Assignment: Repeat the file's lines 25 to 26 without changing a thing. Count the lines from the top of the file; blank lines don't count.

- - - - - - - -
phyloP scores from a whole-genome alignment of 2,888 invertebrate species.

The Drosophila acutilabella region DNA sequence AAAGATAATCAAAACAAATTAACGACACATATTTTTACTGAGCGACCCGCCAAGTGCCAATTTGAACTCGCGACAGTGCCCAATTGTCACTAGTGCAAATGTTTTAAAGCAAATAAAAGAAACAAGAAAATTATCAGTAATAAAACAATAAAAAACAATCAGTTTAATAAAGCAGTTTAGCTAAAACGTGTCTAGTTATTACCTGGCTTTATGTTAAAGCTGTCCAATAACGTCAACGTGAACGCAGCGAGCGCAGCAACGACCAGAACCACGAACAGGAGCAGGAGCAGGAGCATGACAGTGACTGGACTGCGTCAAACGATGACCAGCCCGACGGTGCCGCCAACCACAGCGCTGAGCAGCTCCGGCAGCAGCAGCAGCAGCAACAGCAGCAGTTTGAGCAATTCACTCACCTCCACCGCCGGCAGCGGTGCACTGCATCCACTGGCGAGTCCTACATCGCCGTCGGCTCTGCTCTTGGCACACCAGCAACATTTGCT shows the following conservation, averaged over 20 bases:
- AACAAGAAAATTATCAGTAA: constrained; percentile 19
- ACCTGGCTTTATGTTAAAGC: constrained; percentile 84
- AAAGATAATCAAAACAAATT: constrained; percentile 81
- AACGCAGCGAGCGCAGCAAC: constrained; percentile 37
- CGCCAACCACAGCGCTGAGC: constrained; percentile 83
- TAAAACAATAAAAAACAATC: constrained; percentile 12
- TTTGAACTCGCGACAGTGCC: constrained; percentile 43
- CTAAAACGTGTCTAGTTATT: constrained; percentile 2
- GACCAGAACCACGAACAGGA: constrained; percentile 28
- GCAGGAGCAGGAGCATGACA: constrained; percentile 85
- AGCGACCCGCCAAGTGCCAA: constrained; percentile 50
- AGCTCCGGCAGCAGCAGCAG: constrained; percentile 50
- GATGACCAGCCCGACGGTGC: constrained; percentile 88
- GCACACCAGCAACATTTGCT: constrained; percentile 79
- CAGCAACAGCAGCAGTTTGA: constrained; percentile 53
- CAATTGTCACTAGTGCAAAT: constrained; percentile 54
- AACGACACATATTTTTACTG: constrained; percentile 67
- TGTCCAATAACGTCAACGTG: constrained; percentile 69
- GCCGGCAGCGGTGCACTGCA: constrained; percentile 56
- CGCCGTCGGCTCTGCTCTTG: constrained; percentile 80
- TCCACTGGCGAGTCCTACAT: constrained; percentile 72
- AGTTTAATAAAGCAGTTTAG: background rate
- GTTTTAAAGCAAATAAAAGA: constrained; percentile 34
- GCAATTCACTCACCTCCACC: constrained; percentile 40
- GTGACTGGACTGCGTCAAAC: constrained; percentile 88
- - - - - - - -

- GTTTTAAAGCAAATAAAAGA: constrained; percentile 34
- GCAATTCACTCACCTCCACC: constrained; percentile 40